In My Case, I Would Need:
- (3150 x 0.4) / 4 = 315 grams of carbs
- (3150 x 0.4) / 4 = 315 grams of protein
- (3150 x 0.2) / 9 = 70 grams of good fats
Note: You can calculate this for yourself automatically below.
My starchy carb sources will come mostly from oatmeal, grits, brown rice, potatoes, sweet potatoes and my fibrous carbs come from vegetables like green beans and broccoli. My protein sources will come from egg whites, chicken, turkey, lean red meats, salmon and tuna. My fats will come from extra virgin olive oil, flaxseed oil, some CLA, and the incidental fats found in lean sources of meat.
Eat Several Small Meals (5-8) Per Day Spaced Out Every 2-3 hours. Make Sure That Each Meal Has Protein In It.
- Because of my high caloric needs, I eat 8 meals per day each composed of around 40 grams of protein. I like to have my starchy carbs on all my meals prior to 7 p.m. (unless I train later than 7 p.m. in which case I will have carbs after the workout).
The fats that I add, such as Flax Oil and Olive Oil, I like to have on my low carb meals (meals that either only contain vegetables or just no carbs at all).
Here Is How My Meal Plan Looks:
- Meal 1 (Post AM Cardio Meal 7:30am): 40 grams of protein, 55 grams of starchy carbs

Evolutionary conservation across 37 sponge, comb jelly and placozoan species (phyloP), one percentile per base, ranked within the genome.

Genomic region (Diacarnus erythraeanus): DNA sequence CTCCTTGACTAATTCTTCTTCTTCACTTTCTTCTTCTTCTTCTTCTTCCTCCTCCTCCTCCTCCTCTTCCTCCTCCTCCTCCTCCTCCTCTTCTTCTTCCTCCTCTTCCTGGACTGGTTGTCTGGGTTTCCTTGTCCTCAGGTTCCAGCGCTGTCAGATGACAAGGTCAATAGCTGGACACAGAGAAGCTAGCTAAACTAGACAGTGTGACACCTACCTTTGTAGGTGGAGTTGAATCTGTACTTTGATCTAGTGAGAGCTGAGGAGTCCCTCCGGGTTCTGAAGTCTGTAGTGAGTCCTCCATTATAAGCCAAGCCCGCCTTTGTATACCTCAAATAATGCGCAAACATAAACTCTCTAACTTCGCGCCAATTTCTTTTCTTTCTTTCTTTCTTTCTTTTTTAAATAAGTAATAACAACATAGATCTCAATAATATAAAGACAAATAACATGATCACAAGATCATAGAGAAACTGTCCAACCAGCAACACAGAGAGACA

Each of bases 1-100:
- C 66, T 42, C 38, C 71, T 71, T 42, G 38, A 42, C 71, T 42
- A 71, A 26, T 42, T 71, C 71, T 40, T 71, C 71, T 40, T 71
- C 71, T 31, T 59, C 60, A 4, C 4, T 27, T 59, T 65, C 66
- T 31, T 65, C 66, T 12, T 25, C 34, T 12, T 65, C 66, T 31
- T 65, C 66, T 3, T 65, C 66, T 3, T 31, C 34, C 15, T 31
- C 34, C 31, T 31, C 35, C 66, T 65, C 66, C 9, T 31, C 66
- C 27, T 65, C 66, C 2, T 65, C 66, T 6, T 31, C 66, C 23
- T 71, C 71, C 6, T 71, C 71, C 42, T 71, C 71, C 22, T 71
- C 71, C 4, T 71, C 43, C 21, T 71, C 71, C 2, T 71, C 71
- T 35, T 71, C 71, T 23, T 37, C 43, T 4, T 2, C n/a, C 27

Meal 2 (9:30am): 40 grams of protein, 40 grams of starchy carbs
Meal 3 (Post Workout Meal 12:30pm):40 grams of protein, 55 grams of starchy carbs, 15 grams of fibrous
Meal 4 (2:00pm): 40 grams of protein, 40 grams of starchy carbs
Meal 5 (4:00pm): 40 grams of protein, 40 grams of starchy carbs
Meal 6 (6:00pm): 40 grams of protein, 40 grams of starchy carbs, 15 grams of fibrous
Meal 7 (8:00pm): 40 grams of protein, 15 grams of fibrous, 14 grams Extra Virgin Olive Oil
Meal 8 (10:00pm): 40 grams of protein, 14 grams of flax oil
Note 1: The remainder of the fats I get from my CLA caps and also a couple of servings of lean red meats.
Note 2: If I work out at 7 p.m., then I flip Meal 7 with Meal 6 so that I can have some starchy carbs after the workout.